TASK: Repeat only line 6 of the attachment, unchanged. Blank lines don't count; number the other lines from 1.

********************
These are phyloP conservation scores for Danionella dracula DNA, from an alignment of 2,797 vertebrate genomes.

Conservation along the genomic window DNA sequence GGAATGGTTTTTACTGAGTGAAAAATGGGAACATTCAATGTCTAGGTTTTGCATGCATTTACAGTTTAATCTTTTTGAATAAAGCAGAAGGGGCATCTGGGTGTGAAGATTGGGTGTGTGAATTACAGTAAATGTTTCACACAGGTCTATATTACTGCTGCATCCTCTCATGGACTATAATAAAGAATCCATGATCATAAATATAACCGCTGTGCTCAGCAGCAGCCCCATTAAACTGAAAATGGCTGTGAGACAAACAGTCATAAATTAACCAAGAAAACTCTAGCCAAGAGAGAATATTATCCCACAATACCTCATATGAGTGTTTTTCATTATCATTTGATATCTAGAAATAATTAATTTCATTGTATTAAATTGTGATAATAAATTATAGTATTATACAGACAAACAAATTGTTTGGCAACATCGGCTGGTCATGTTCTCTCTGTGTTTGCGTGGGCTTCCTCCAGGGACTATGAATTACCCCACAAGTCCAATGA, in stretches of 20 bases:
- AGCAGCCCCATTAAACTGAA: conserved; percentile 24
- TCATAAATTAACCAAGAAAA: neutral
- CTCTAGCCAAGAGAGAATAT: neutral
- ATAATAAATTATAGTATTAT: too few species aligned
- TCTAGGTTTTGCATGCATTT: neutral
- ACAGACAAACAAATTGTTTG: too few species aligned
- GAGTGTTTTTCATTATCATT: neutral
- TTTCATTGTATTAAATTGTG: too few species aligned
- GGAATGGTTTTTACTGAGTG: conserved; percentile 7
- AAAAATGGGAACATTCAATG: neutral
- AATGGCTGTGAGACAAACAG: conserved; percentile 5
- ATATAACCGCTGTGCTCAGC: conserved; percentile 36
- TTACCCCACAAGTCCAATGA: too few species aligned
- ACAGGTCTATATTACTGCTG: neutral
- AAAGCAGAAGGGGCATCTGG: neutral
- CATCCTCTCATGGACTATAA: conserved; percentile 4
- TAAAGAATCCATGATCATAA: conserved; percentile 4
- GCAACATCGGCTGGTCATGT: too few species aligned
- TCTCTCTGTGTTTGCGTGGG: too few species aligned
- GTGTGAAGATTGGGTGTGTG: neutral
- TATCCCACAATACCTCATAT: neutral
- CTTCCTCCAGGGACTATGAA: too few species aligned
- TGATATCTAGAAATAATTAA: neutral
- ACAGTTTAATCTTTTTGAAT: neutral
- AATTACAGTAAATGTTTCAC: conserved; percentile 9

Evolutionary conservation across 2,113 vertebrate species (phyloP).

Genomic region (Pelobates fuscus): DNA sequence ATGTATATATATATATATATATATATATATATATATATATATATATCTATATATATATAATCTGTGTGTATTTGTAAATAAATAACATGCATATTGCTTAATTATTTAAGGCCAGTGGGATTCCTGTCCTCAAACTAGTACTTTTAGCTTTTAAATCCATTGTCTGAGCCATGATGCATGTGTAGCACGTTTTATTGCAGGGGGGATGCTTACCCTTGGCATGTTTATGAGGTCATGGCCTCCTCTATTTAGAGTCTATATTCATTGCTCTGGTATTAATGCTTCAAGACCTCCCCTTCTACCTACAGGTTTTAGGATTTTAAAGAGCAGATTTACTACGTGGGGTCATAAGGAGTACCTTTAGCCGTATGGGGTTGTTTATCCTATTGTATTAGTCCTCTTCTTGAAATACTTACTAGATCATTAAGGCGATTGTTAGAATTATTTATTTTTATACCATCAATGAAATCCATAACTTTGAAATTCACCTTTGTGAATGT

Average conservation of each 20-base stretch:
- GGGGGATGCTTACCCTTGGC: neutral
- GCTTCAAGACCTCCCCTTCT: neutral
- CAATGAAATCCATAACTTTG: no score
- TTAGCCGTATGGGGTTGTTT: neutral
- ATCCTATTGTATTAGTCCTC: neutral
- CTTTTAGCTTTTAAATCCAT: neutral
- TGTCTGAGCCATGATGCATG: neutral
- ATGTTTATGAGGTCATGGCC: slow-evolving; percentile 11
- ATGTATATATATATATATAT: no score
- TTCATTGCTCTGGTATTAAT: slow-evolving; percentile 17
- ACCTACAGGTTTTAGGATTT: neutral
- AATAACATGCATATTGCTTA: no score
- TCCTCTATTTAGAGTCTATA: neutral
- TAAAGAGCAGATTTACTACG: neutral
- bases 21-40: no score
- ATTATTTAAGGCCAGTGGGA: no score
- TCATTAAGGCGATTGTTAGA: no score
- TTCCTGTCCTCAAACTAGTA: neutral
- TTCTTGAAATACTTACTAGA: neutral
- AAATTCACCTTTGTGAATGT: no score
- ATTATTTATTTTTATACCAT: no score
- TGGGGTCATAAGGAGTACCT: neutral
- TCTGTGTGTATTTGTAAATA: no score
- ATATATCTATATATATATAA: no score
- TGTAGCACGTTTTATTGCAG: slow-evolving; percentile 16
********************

- ATAATAAATTATAGTATTAT: too few species aligned